By Andy Mannix
By Caleb Hannan
By Olivia LaVecchia
By CP Staff
By Aaron Rupar
By Jacob Wheeler
By Olivia LaVecchia
By Aaron Rupar
I haven't slept well lately. The couple next door are shouting more loudly than usual about who was supposed to lock the door; the stoners downstairs are on day 5,000 of their all-night jam band/free-love sessions; and every night, some hissing animal seems to get hit by a passing car right outside my window. Last night, I turned up Arvo Pärt's Alina to turn down the noise in my head, but right when the good dreams kicked in, I woke up to a violin chiming quietly on the last track. This was exactly what happened the first time I heard Alina; maybe I'm doomed forever to jerk back into consciousness whenever that final composition begins. Listening to a song for the first time can set an alarm off inside you, and those bells will go off every time you hear it.
New bands issued that wake-up call many times in the past 12 months. I heard it during Monarques' exciting debut performance at the Triple Rock last summer, when the light from a disco ball spun around the band's fuzzy guitars. Now I feel that same dizziness every time Radio K plays the band's single. It's the thrill of the new: Tema Stauffer experienced it when she photographed new artists in their favorite hangouts around town (see "Rock Stars in Their Natural Habitats". Peter S. Scholtes found it when he scoped out rising rappers in Twin Cities hip-hop showcases (see "Blazin' on $20 a Day"). Jim Walsh tries to explain it in "Huh? Whazzat? Contact!", an essay that examines why falling for a band for the first time still inspires all the giddiness of a junior high crush. And Chuck Terhark felt the buzz when he wrote about this year's Picked to Click winners in "It's All Good," --then again, the six-pack that Monarques bought for him couldn't have hurt.
But we're not the only ones who have given in to infatuations. Seventy-two voters--more than we've ever had in any year of Picked to Click--agreed to cast ballots for their favorite new local bands. We're pleased to add new names to last year's list of contributors. Maybe they'll feel nostalgic for this season's bands when they're filling out next year's ballot. You never forget your first time. -- Melissa Maerz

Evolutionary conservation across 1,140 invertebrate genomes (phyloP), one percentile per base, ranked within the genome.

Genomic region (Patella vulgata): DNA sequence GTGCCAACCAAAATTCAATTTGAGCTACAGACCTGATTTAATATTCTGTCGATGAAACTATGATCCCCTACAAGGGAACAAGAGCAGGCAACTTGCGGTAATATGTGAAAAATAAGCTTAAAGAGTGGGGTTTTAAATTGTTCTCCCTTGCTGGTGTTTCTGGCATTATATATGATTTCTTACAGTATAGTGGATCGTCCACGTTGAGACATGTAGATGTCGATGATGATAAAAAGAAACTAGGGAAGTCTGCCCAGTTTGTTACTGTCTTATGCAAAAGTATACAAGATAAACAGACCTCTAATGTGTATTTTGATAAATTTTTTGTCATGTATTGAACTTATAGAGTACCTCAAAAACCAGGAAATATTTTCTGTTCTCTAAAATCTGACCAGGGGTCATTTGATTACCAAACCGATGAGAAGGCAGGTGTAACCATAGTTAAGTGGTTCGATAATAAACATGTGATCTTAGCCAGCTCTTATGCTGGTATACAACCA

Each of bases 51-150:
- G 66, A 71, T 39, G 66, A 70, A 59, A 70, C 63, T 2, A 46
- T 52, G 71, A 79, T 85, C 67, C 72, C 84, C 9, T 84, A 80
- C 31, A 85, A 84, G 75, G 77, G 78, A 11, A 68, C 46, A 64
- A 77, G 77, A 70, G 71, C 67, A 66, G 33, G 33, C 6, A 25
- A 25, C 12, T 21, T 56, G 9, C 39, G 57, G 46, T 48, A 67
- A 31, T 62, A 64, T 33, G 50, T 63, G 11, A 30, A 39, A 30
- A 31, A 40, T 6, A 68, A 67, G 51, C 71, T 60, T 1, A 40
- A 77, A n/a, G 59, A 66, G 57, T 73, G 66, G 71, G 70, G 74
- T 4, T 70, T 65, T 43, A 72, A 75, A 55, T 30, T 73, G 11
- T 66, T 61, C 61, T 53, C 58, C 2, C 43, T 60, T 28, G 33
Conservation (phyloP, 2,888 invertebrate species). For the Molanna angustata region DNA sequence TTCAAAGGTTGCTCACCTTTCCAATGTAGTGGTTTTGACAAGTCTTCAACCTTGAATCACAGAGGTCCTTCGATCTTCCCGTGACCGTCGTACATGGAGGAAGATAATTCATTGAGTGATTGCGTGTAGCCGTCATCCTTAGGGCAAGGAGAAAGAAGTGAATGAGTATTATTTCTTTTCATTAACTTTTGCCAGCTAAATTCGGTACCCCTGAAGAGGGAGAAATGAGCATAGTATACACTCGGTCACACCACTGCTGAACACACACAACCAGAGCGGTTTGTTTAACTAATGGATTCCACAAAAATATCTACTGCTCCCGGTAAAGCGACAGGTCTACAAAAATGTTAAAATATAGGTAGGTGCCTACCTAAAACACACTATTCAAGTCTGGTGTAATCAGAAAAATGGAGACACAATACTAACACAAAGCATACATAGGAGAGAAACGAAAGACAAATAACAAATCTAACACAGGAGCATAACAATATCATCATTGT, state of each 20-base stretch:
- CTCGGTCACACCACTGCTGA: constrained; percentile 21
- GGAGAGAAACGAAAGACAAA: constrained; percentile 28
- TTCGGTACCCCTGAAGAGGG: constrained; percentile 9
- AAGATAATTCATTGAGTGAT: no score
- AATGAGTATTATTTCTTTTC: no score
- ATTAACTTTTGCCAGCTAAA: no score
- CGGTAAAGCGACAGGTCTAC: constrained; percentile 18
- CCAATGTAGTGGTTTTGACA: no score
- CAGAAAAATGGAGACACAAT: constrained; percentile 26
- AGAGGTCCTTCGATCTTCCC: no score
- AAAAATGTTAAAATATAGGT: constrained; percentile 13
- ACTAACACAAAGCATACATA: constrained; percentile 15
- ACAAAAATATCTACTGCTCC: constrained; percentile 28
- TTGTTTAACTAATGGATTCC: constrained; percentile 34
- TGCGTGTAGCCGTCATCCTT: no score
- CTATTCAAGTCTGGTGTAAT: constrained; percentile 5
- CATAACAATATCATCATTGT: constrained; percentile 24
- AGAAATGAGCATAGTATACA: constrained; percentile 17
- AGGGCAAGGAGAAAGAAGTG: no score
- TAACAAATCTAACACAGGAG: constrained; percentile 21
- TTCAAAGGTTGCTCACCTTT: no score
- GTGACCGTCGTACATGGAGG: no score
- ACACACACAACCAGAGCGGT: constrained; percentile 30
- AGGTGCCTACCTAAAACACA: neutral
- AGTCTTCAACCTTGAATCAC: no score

HERE'S HOW IT WORKS:
Tired of explaining to local musicians that we'll write about how brilliant they are on stage as soon as they write about how brilliant we are in bed, City Pages recently commissioned the world's top scientist to formulate a super-secret equation. The mathematician's mission: to create a program that would objectively and with absolute certainty calculate the best band in town. Unfortunately, we discovered that, once created, the equation was useless to us: We rock 'n' roll types never learned to count past "one, two, three, four." So instead, we asked a panel of 72 local experts--music critics, record store employees, radio personalities, record label owners--to cast their ballots for their top five new local bands, DJs, or solo artists. Together, they selected more than 150 acts; we know this because we forced our intern, Brianna Riplinger--who, uh, may or may not be the "world's top scientist" mentioned above--to do the math.
For each ballot, the number one choice received five points, the number two choice four points, etc. Bands who tied for fifth place got half a point each. For ballots where the voters chose not to order their picks, each band received three points. And if you need to know more than that, talk to the Excel spreadsheet.
Below are the top 10 acts (actually 12, owing to ties), with comments from our poll participants. Thanks to everyone who voted- -we're glad we could count on you. Or at least on your fingers and toes.
1. Monarques (69)
GENRE: THE KINGS OF POP WEAR CROWNS OF THORNS
What The Voters Say: "Never mind the ballots. Judging from the hullabaloo dogging these recondite anti-wannabes, you'd think the very forces of nature conspired to enthrone them. A healthy chunk of Monarques' charm lies in their instinct for melody; in England, they'd be a pop band. Here, they meta-rock like tomorrow happened yesterday. Imagine a sonorous golden thread stretched from Les Paul to Autechre, passing in its trajectory through the Rolling Stones, Roxy Music, Television, and Slint. Knot the thread as many times as possible until you're holding a perfect sphere. Then, and only then, listen to it sing." --Rod Smith, freelance writer
What The Voters Say: "I used to love me a good folk singer, until I realized that most of them are boring as hell. So imagine my surprise when I first heard Duluth sensation Haley Bonar at the NorShor Theater back in February--plucking timidly away on her acoustic guitar and rhapsodizing about falling in love--and found that I wasn't compelled to stuff earplugs down my eustachian tubes. Bonar also plays a mean Rhodes, and the haunting instrument perfectly complements her charming melodies about cowboys and dead lovers, drawing from her wild imagination as well as her real-life nightmares." --Erin Anderson, freelance writer
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